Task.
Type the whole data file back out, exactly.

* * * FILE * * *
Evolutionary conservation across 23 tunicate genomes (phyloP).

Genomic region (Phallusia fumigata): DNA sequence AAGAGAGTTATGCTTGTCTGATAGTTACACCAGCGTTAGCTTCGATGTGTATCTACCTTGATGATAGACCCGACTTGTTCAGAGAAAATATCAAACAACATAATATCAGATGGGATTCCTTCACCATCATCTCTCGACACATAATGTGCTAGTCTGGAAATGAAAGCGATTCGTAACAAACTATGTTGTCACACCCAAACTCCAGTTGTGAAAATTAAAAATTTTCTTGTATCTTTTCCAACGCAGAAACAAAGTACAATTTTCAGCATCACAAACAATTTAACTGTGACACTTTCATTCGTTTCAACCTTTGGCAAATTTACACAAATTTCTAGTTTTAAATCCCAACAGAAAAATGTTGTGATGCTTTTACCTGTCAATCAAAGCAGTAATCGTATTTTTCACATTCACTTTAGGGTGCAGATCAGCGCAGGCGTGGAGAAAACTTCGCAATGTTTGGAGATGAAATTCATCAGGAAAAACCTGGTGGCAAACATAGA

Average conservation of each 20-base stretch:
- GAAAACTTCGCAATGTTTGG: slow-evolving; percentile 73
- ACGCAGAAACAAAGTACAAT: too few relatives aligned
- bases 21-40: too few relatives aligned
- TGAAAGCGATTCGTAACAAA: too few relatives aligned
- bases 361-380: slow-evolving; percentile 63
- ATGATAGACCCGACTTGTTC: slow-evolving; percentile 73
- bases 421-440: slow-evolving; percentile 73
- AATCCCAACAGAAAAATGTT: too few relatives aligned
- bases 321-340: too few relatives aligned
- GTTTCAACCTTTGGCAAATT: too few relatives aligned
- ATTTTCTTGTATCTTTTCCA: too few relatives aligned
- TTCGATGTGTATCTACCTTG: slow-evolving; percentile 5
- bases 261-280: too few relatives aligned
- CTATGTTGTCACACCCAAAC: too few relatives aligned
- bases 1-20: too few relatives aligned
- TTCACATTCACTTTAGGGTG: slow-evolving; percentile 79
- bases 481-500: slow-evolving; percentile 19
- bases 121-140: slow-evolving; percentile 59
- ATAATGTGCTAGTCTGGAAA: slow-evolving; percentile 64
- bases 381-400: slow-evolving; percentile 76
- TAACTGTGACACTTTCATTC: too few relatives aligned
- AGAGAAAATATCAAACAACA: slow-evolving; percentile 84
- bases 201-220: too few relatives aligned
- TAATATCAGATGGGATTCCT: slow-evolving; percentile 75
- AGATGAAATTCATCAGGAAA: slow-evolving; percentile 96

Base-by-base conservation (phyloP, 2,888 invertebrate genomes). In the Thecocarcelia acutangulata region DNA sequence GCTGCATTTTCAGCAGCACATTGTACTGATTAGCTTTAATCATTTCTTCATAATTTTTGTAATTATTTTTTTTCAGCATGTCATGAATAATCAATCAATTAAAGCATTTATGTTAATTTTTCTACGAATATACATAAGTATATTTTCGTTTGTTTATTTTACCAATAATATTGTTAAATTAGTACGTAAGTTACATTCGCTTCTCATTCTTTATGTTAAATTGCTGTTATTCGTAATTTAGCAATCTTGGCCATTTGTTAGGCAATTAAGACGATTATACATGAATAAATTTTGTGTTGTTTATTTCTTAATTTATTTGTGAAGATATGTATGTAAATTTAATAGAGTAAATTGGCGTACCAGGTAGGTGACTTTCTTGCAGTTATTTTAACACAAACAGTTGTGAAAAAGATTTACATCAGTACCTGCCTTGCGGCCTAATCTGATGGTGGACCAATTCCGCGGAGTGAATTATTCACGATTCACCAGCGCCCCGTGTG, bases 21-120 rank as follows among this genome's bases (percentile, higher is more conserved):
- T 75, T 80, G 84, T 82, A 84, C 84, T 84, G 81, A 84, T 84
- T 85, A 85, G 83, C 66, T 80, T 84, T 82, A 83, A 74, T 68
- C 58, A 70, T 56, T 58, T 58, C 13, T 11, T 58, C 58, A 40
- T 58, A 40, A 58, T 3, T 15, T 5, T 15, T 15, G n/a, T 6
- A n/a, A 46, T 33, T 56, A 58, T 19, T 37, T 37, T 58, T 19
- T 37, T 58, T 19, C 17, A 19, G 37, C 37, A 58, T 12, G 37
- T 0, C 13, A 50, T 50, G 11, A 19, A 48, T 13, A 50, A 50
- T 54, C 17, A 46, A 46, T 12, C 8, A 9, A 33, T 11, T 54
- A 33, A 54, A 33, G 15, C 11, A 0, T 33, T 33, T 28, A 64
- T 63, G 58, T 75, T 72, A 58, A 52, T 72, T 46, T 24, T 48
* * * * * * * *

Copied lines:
Evolutionary conservation across 23 tunicate genomes (phyloP).

Genomic region (Phallusia fumigata): DNA sequence AAGAGAGTTATGCTTGTCTGATAGTTACACCAGCGTTAGCTTCGATGTGTATCTACCTTGATGATAGACCCGACTTGTTCAGAGAAAATATCAAACAACATAATATCAGATGGGATTCCTTCACCATCATCTCTCGACACATAATGTGCTAGTCTGGAAATGAAAGCGATTCGTAACAAACTATGTTGTCACACCCAAACTCCAGTTGTGAAAATTAAAAATTTTCTTGTATCTTTTCCAACGCAGAAACAAAGTACAATTTTCAGCATCACAAACAATTTAACTGTGACACTTTCATTCGTTTCAACCTTTGGCAAATTTACACAAATTTCTAGTTTTAAATCCCAACAGAAAAATGTTGTGATGCTTTTACCTGTCAATCAAAGCAGTAATCGTATTTTTCACATTCACTTTAGGGTGCAGATCAGCGCAGGCGTGGAGAAAACTTCGCAATGTTTGGAGATGAAATTCATCAGGAAAAACCTGGTGGCAAACATAGA

Average conservation of each 20-base stretch:
- GAAAACTTCGCAATGTTTGG: slow-evolving; percentile 73
- ACGCAGAAACAAAGTACAAT: too few relatives aligned
- bases 21-40: too few relatives aligned
- TGAAAGCGATTCGTAACAAA: too few relatives aligned
- bases 361-380: slow-evolving; percentile 63
- ATGATAGACCCGACTTGTTC: slow-evolving; percentile 73
- bases 421-440: slow-evolving; percentile 73
- AATCCCAACAGAAAAATGTT: too few relatives aligned
- bases 321-340: too few relatives aligned
- GTTTCAACCTTTGGCAAATT: too few relatives aligned
- ATTTTCTTGTATCTTTTCCA: too few relatives aligned
- TTCGATGTGTATCTACCTTG: slow-evolving; percentile 5
- bases 261-280: too few relatives aligned
- CTATGTTGTCACACCCAAAC: too few relatives aligned
- bases 1-20: too few relatives aligned
- TTCACATTCACTTTAGGGTG: slow-evolving; percentile 79
- bases 481-500: slow-evolving; percentile 19
- bases 121-140: slow-evolving; percentile 59
- ATAATGTGCTAGTCTGGAAA: slow-evolving; percentile 64
- bases 381-400: slow-evolving; percentile 76
- TAACTGTGACACTTTCATTC: too few relatives aligned
- AGAGAAAATATCAAACAACA: slow-evolving; percentile 84
- bases 201-220: too few relatives aligned
- TAATATCAGATGGGATTCCT: slow-evolving; percentile 75
- AGATGAAATTCATCAGGAAA: slow-evolving; percentile 96

Base-by-base conservation (phyloP, 2,888 invertebrate genomes). In the Thecocarcelia acutangulata region DNA sequence GCTGCATTTTCAGCAGCACATTGTACTGATTAGCTTTAATCATTTCTTCATAATTTTTGTAATTATTTTTTTTCAGCATGTCATGAATAATCAATCAATTAAAGCATTTATGTTAATTTTTCTACGAATATACATAAGTATATTTTCGTTTGTTTATTTTACCAATAATATTGTTAAATTAGTACGTAAGTTACATTCGCTTCTCATTCTTTATGTTAAATTGCTGTTATTCGTAATTTAGCAATCTTGGCCATTTGTTAGGCAATTAAGACGATTATACATGAATAAATTTTGTGTTGTTTATTTCTTAATTTATTTGTGAAGATATGTATGTAAATTTAATAGAGTAAATTGGCGTACCAGGTAGGTGACTTTCTTGCAGTTATTTTAACACAAACAGTTGTGAAAAAGATTTACATCAGTACCTGCCTTGCGGCCTAATCTGATGGTGGACCAATTCCGCGGAGTGAATTATTCACGATTCACCAGCGCCCCGTGTG, bases 21-120 rank as follows among this genome's bases (percentile, higher is more conserved):
- T 75, T 80, G 84, T 82, A 84, C 84, T 84, G 81, A 84, T 84
- T 85, A 85, G 83, C 66, T 80, T 84, T 82, A 83, A 74, T 68
- C 58, A 70, T 56, T 58, T 58, C 13, T 11, T 58, C 58, A 40
- T 58, A 40, A 58, T 3, T 15, T 5, T 15, T 15, G n/a, T 6
- A n/a, A 46, T 33, T 56, A 58, T 19, T 37, T 37, T 58, T 19
- T 37, T 58, T 19, C 17, A 19, G 37, C 37, A 58, T 12, G 37
- T 0, C 13, A 50, T 50, G 11, A 19, A 48, T 13, A 50, A 50
- T 54, C 17, A 46, A 46, T 12, C 8, A 9, A 33, T 11, T 54
- A 33, A 54, A 33, G 15, C 11, A 0, T 33, T 33, T 28, A 64
- T 63, G 58, T 75, T 72, A 58, A 52, T 72, T 46, T 24, T 48